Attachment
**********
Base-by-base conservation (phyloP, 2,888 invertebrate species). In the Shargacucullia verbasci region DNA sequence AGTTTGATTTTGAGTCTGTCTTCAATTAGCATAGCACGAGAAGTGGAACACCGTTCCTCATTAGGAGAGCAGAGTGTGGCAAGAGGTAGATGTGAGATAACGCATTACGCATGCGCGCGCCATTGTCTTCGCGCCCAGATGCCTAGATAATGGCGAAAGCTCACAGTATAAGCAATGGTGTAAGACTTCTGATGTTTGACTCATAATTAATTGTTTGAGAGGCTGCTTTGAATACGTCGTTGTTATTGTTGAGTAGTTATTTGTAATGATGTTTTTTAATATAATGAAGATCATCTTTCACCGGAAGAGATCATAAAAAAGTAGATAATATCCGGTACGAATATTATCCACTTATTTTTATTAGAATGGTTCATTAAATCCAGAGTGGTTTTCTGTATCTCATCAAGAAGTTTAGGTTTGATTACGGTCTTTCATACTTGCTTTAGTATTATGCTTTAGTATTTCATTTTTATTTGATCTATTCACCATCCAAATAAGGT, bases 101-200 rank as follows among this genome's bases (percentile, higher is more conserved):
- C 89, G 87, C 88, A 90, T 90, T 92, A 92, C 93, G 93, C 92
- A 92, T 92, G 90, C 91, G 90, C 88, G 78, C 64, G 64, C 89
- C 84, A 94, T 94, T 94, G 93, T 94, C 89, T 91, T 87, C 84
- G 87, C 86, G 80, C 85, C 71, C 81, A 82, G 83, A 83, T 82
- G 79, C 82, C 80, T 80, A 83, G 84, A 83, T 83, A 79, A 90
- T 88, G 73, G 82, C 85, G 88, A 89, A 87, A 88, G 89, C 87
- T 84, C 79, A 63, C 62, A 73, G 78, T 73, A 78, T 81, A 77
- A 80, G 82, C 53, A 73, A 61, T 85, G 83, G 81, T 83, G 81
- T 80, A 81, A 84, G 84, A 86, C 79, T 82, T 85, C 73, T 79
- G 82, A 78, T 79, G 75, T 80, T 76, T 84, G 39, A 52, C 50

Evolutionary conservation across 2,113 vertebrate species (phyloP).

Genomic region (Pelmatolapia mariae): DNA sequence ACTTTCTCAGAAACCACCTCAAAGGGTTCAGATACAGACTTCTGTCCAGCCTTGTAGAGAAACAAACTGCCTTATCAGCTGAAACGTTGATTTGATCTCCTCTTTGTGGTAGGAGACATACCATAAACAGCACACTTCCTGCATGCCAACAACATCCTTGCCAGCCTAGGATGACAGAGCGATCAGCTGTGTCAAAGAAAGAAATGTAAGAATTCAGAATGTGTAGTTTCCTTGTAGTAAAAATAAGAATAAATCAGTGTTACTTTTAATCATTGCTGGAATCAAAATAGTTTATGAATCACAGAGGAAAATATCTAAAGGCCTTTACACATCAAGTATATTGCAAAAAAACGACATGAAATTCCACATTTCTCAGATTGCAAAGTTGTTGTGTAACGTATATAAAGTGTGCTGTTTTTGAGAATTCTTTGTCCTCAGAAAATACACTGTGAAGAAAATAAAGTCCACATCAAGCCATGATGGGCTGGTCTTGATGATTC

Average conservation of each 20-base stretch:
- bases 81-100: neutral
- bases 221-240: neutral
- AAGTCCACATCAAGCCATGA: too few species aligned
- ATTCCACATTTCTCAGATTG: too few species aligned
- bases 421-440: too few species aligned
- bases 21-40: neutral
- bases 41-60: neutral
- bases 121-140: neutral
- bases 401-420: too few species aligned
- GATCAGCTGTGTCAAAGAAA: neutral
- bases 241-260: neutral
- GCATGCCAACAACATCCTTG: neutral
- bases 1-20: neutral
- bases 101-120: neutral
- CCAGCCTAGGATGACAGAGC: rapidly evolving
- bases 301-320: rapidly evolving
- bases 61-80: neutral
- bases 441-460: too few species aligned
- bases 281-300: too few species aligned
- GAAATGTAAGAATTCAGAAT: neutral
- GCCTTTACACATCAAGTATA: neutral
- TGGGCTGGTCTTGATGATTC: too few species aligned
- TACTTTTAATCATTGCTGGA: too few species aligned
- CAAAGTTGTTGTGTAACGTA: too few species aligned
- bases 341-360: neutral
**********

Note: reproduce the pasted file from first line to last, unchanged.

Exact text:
Base-by-base conservation (phyloP, 2,888 invertebrate species). In the Shargacucullia verbasci region DNA sequence AGTTTGATTTTGAGTCTGTCTTCAATTAGCATAGCACGAGAAGTGGAACACCGTTCCTCATTAGGAGAGCAGAGTGTGGCAAGAGGTAGATGTGAGATAACGCATTACGCATGCGCGCGCCATTGTCTTCGCGCCCAGATGCCTAGATAATGGCGAAAGCTCACAGTATAAGCAATGGTGTAAGACTTCTGATGTTTGACTCATAATTAATTGTTTGAGAGGCTGCTTTGAATACGTCGTTGTTATTGTTGAGTAGTTATTTGTAATGATGTTTTTTAATATAATGAAGATCATCTTTCACCGGAAGAGATCATAAAAAAGTAGATAATATCCGGTACGAATATTATCCACTTATTTTTATTAGAATGGTTCATTAAATCCAGAGTGGTTTTCTGTATCTCATCAAGAAGTTTAGGTTTGATTACGGTCTTTCATACTTGCTTTAGTATTATGCTTTAGTATTTCATTTTTATTTGATCTATTCACCATCCAAATAAGGT, bases 101-200 rank as follows among this genome's bases (percentile, higher is more conserved):
- C 89, G 87, C 88, A 90, T 90, T 92, A 92, C 93, G 93, C 92
- A 92, T 92, G 90, C 91, G 90, C 88, G 78, C 64, G 64, C 89
- C 84, A 94, T 94, T 94, G 93, T 94, C 89, T 91, T 87, C 84
- G 87, C 86, G 80, C 85, C 71, C 81, A 82, G 83, A 83, T 82
- G 79, C 82, C 80, T 80, A 83, G 84, A 83, T 83, A 79, A 90
- T 88, G 73, G 82, C 85, G 88, A 89, A 87, A 88, G 89, C 87
- T 84, C 79, A 63, C 62, A 73, G 78, T 73, A 78, T 81, A 77
- A 80, G 82, C 53, A 73, A 61, T 85, G 83, G 81, T 83, G 81
- T 80, A 81, A 84, G 84, A 86, C 79, T 82, T 85, C 73, T 79
- G 82, A 78, T 79, G 75, T 80, T 76, T 84, G 39, A 52, C 50

Evolutionary conservation across 2,113 vertebrate species (phyloP).

Genomic region (Pelmatolapia mariae): DNA sequence ACTTTCTCAGAAACCACCTCAAAGGGTTCAGATACAGACTTCTGTCCAGCCTTGTAGAGAAACAAACTGCCTTATCAGCTGAAACGTTGATTTGATCTCCTCTTTGTGGTAGGAGACATACCATAAACAGCACACTTCCTGCATGCCAACAACATCCTTGCCAGCCTAGGATGACAGAGCGATCAGCTGTGTCAAAGAAAGAAATGTAAGAATTCAGAATGTGTAGTTTCCTTGTAGTAAAAATAAGAATAAATCAGTGTTACTTTTAATCATTGCTGGAATCAAAATAGTTTATGAATCACAGAGGAAAATATCTAAAGGCCTTTACACATCAAGTATATTGCAAAAAAACGACATGAAATTCCACATTTCTCAGATTGCAAAGTTGTTGTGTAACGTATATAAAGTGTGCTGTTTTTGAGAATTCTTTGTCCTCAGAAAATACACTGTGAAGAAAATAAAGTCCACATCAAGCCATGATGGGCTGGTCTTGATGATTC

Average conservation of each 20-base stretch:
- bases 81-100: neutral
- bases 221-240: neutral
- AAGTCCACATCAAGCCATGA: too few species aligned
- ATTCCACATTTCTCAGATTG: too few species aligned
- bases 421-440: too few species aligned
- bases 21-40: neutral
- bases 41-60: neutral
- bases 121-140: neutral
- bases 401-420: too few species aligned
- GATCAGCTGTGTCAAAGAAA: neutral
- bases 241-260: neutral
- GCATGCCAACAACATCCTTG: neutral
- bases 1-20: neutral
- bases 101-120: neutral
- CCAGCCTAGGATGACAGAGC: rapidly evolving
- bases 301-320: rapidly evolving
- bases 61-80: neutral
- bases 441-460: too few species aligned
- bases 281-300: too few species aligned
- GAAATGTAAGAATTCAGAAT: neutral
- GCCTTTACACATCAAGTATA: neutral
- TGGGCTGGTCTTGATGATTC: too few species aligned
- TACTTTTAATCATTGCTGGA: too few species aligned
- CAAAGTTGTTGTGTAACGTA: too few species aligned
- bases 341-360: neutral